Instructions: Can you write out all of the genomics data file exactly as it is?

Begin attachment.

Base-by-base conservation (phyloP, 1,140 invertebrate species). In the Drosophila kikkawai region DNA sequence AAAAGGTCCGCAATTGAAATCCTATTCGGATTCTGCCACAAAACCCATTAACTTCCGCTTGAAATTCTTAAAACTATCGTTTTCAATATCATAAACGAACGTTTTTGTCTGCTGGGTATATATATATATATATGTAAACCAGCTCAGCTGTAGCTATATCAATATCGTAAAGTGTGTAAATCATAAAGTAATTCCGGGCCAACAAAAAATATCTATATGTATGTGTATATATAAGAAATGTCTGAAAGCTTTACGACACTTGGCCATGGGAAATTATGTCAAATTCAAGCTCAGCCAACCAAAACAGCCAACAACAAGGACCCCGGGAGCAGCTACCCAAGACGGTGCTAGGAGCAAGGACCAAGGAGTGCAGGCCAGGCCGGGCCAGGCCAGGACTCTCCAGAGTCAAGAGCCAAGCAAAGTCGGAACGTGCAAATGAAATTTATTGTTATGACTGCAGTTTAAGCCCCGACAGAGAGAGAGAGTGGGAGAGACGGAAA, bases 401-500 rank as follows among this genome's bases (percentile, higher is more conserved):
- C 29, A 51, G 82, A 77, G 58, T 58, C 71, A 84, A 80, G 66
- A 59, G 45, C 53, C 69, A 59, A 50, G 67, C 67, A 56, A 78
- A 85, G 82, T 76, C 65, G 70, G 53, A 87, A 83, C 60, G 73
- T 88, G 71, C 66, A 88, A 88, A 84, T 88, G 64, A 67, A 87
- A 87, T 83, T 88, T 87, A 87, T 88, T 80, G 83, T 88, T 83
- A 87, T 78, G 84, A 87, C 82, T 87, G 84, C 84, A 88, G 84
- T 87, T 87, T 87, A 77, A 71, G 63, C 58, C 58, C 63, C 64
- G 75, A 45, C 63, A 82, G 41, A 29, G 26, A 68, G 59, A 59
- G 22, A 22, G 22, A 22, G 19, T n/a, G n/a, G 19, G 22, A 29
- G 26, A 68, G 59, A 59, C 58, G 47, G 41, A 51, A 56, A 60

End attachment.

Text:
Base-by-base conservation (phyloP, 1,140 invertebrate species). In the Drosophila kikkawai region DNA sequence AAAAGGTCCGCAATTGAAATCCTATTCGGATTCTGCCACAAAACCCATTAACTTCCGCTTGAAATTCTTAAAACTATCGTTTTCAATATCATAAACGAACGTTTTTGTCTGCTGGGTATATATATATATATATGTAAACCAGCTCAGCTGTAGCTATATCAATATCGTAAAGTGTGTAAATCATAAAGTAATTCCGGGCCAACAAAAAATATCTATATGTATGTGTATATATAAGAAATGTCTGAAAGCTTTACGACACTTGGCCATGGGAAATTATGTCAAATTCAAGCTCAGCCAACCAAAACAGCCAACAACAAGGACCCCGGGAGCAGCTACCCAAGACGGTGCTAGGAGCAAGGACCAAGGAGTGCAGGCCAGGCCGGGCCAGGCCAGGACTCTCCAGAGTCAAGAGCCAAGCAAAGTCGGAACGTGCAAATGAAATTTATTGTTATGACTGCAGTTTAAGCCCCGACAGAGAGAGAGAGTGGGAGAGACGGAAA, bases 401-500 rank as follows among this genome's bases (percentile, higher is more conserved):
- C 29, A 51, G 82, A 77, G 58, T 58, C 71, A 84, A 80, G 66
- A 59, G 45, C 53, C 69, A 59, A 50, G 67, C 67, A 56, A 78
- A 85, G 82, T 76, C 65, G 70, G 53, A 87, A 83, C 60, G 73
- T 88, G 71, C 66, A 88, A 88, A 84, T 88, G 64, A 67, A 87
- A 87, T 83, T 88, T 87, A 87, T 88, T 80, G 83, T 88, T 83
- A 87, T 78, G 84, A 87, C 82, T 87, G 84, C 84, A 88, G 84
- T 87, T 87, T 87, A 77, A 71, G 63, C 58, C 58, C 63, C 64
- G 75, A 45, C 63, A 82, G 41, A 29, G 26, A 68, G 59, A 59
- G 22, A 22, G 22, A 22, G 19, T n/a, G n/a, G 19, G 22, A 29
- G 26, A 68, G 59, A 59, C 58, G 47, G 41, A 51, A 56, A 60